Ducasse Redux: The Master Regroups at the St. Regis, No Tux Required

moira adour main dining r Ducasse Redux: The Master Regroups at the St. Regis, No Tux RequiredA waiter placed a shallow white bowl before me. On the bottom, making the corners of a square, lay four pastel-colored florets: yellow, ivory, pink and green. He poured in cauliflower soup and set down a bagel. “The topping on the bagel is ‘Dubarry’: chopped cauliflower and Comté cheese,” he explained. “In Escoffier, dishes made with cauliflower are called Dubarry, after Louis XV’s mistress.”

Bagel “Dubarry”? Alain Ducasse may have a sly sense of humor, but up until now New York hasn’t given him much to smile about. Mr. Ducasse has more Michelin stars than any chef in the world, but his first restaurant here, which opened eight years ago in the Essex House, was not particularly well received. The price (a $235 prix fixe) was met by outrage, as were such excesses as the selection of scary knives for carving your squab, the embroidered footstools provided for the ladies’ handbags and the choice of Mont Blanc fountain pens proffered for signing the bill. The Michelin Guide awarded Ducasse three stars, but nevertheless, it closed a year ago.

Now the chef has returned with a thoroughly modern and less expensive restaurant in the St. Regis Hotel. Designer David Rockwell has swept away the fusty décor of the previous tenant, Lespinasse, covering the walls with silver leaf and backlit glass etched with grapevines, decking the room with glass bubbles and installing burgundy-colored corduroy banquettes. The space is broken up with nooks and alcoves; instead of stools for your handbags there are pull-out wooden shelves under the seat. (How long before the shelves crack under the weight of today’s elephant-sized purses?) The overhead lighting is too bright, the piped-in music negligible and tables for two are too long, but at least it’s quiet enough to hear your companion.

040108 moirabox Ducasse Redux: The Master Regroups at the St. Regis, No Tux RequiredAdour, named for a river in the southwest of France near where Mr. Ducasse grew up, is as much about wine as food. Wine bottles are displayed around the dining room in illuminated mahogany cases, and there are over 1,800 listed in the “Cellar Book”; you can access the details electronically on top of the tiny interactive wine bar, a game that amuses the guests. Private wine vaults can be rented by the year (hurry, because there are only 50 places). For the rest of us, the regular list has around 600 bottles, 70 of which cost under $50. And less expensive vintages are given their due respect. One evening a friend asked if the Givry we’d ordered could be chilled a little. “That’s not necessary,” replied the sommelier. “We have two cellars, one we keep at 55 degrees, the other at 60.”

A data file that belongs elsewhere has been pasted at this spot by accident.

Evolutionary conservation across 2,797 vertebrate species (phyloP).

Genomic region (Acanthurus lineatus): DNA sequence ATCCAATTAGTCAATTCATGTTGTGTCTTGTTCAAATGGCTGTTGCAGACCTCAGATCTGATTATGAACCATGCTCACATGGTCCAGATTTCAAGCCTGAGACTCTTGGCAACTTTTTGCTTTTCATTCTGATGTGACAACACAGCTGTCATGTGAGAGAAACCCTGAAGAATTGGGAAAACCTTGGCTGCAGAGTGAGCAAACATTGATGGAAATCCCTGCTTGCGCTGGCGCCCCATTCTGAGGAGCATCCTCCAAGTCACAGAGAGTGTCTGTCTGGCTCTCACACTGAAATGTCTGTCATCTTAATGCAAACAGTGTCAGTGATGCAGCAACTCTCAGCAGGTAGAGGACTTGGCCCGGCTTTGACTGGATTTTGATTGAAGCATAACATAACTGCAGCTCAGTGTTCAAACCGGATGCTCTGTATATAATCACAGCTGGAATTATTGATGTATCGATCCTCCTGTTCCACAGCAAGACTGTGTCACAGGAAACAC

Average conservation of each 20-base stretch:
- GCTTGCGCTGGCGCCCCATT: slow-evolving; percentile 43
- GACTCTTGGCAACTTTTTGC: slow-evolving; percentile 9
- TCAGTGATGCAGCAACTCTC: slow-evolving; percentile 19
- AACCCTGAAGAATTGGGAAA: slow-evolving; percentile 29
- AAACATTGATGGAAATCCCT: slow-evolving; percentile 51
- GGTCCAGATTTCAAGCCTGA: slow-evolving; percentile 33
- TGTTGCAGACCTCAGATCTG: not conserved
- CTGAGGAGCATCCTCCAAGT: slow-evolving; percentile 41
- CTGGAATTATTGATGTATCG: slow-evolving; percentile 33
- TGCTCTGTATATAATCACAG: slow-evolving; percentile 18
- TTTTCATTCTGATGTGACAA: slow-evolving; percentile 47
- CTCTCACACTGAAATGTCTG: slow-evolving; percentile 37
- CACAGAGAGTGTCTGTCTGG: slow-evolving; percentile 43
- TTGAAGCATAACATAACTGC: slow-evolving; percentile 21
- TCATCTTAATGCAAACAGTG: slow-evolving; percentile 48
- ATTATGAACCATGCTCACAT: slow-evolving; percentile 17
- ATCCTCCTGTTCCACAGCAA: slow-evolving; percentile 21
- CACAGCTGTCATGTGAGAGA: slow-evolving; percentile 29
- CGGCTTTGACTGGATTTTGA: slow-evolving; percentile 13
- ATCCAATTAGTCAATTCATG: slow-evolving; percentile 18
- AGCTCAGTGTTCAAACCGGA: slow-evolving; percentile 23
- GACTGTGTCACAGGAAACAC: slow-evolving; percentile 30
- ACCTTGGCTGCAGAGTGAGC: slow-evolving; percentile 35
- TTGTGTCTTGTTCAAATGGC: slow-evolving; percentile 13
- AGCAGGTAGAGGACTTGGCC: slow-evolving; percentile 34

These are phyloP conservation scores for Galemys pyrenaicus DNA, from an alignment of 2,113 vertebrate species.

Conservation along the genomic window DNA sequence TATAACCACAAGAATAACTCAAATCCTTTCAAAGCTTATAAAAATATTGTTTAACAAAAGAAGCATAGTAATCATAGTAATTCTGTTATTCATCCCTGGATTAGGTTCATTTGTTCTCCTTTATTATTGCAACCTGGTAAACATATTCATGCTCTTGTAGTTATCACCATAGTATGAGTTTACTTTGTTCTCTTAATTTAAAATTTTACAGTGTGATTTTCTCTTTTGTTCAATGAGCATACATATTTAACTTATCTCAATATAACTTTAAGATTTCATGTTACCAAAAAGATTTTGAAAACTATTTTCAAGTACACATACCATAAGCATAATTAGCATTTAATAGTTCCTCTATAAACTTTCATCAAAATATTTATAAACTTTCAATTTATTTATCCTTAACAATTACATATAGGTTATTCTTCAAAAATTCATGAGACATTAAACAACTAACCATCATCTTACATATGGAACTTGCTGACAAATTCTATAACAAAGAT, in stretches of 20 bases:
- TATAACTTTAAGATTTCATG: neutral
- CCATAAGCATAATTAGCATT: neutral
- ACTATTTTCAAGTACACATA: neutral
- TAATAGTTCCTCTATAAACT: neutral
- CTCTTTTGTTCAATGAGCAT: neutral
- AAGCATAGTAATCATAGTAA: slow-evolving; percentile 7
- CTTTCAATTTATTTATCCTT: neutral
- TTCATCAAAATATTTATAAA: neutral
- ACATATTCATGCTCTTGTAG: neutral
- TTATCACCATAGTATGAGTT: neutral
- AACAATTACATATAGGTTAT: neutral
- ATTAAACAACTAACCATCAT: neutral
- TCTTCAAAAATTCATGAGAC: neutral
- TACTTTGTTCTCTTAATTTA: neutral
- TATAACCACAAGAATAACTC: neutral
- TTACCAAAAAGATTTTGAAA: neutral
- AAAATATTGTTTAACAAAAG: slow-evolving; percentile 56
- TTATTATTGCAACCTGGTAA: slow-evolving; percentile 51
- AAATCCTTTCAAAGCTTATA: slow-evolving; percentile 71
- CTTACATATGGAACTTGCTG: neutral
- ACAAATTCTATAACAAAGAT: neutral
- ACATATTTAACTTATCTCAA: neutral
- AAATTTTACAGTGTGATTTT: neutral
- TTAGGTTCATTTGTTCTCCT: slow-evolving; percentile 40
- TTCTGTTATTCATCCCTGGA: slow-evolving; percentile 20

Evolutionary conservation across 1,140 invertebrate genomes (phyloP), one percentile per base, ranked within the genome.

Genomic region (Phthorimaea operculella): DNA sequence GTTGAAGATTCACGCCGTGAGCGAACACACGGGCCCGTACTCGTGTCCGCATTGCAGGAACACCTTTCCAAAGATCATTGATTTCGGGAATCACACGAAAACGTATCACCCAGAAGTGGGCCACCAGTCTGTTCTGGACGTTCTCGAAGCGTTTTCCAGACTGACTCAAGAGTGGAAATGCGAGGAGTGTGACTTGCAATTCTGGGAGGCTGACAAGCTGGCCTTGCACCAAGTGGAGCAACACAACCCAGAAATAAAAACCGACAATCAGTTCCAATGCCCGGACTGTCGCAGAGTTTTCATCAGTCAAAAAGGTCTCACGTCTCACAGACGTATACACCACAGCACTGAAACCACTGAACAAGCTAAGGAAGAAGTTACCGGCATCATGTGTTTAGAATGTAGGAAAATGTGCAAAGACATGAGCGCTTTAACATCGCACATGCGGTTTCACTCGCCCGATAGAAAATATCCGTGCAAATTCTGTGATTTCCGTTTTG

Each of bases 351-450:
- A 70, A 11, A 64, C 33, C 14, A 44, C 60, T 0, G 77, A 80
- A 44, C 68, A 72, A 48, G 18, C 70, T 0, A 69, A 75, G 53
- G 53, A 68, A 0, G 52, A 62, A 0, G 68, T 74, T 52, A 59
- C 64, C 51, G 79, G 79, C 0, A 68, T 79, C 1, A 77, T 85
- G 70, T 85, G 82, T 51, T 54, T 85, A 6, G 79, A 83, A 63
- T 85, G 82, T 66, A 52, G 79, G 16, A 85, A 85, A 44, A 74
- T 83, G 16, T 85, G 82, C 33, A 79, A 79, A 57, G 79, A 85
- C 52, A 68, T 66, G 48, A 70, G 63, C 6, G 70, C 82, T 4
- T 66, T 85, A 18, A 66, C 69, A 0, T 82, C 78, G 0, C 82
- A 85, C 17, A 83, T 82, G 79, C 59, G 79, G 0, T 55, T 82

Mr. Ducasse and executive chef Tony Esnault created the menu with sommeliers, crafting each dish to complement the wine, not compete with it. But the meal starts with a throwback from the 50’s: puff pastry bites filled with béchamel and Comté, sprinkled with paprika. You get two each, along with wonderful olive bread and olive butter. The butter is served, appropriately, at room temperature—a perplexingly rare touch in this city of $30-plus entrees.

The plates are picture-perfect, and they don’t taste too bad, either. Hamachi is lined up like petals, with slivered radishes and geoduck clams in a green apple mustard sauce. I would come back for this dish alone. Or for the creamy diver scallops, flecked with black truffle, that arrive on a bed of salsify and spinach with an intense shellfish jus. Ethereal ricotta gnocchi are matched with sautéed lettuce, dried prosciutto and sherry vinegar. These ingredients had powerful individual flavors (even the lettuce) that were a perfect foil for the gnocchi.

Sometimes, though, the food can be bland, despite Mr. Ducasse’s masterly way with sauce. “Multicolor vegetable composition,” a decorative lineup of poached root vegetables, needed contrast of texture; everything was soft. But the sauce, a simple, deep reduction of their cooking juices, perked them up. Duck, two thick, medium-rare pieces you could slice like butter, also made for a soft dish, since it came with polenta, but the lemony olive-strewn sauce was outstanding. In contrast, the splendid pork tournedos, garnished with candied pork belly and a crumble of boudin noir, matched nicely with a lively juniper-infused jus.

Mr. Ducasse’s version of lobster Thermidor—the dish built for a coronary—is lighter than the original. He knows New Yorkers don’t want to leave the table feeling stuffed. Briny pieces of lobster meat arrived on a bed of swiss chard fondue with a subtle armagnac sauce.

New Yorkers do like their dessert, however. Pastry chef Sandro Micheli’s remarkable concoctions include a raspberry “composition,” made with huge berries (whose size, for once, did not indicate they would be tasteless), with layers of crème brulée and yuzu sorbet, served in a basket with gold leaf on the handle. Gold leaf also fluttered like a sail in the breeze over the chocolate topping on a rectangle of layered praline mousse, paired with orange-ginger sorbet.

But the all-out winner was the chocolate sorbet, which arrived not in scoops, but in a white pudding bowl under a layer of cocoa powder. As molten chocolate is poured in, it all melts, and is at the same moment showered with caramelized croutons. When you dip your spoon inside, you find a coffee granité. It was witty, unexpected, and the chocolate was pure heaven.

The atmosphere at Adour is less stiff and formal than it was at Ducasse. There’s even a bar menu. The friendly and vigilant waitstaff (and there are many of them) wear brown suits instead of tuxedos.

“I’m in a suit and tie, and I feel overdressed,” said a friend, looking around the room one evening. “In a Ducasse restaurant; now that’s something!”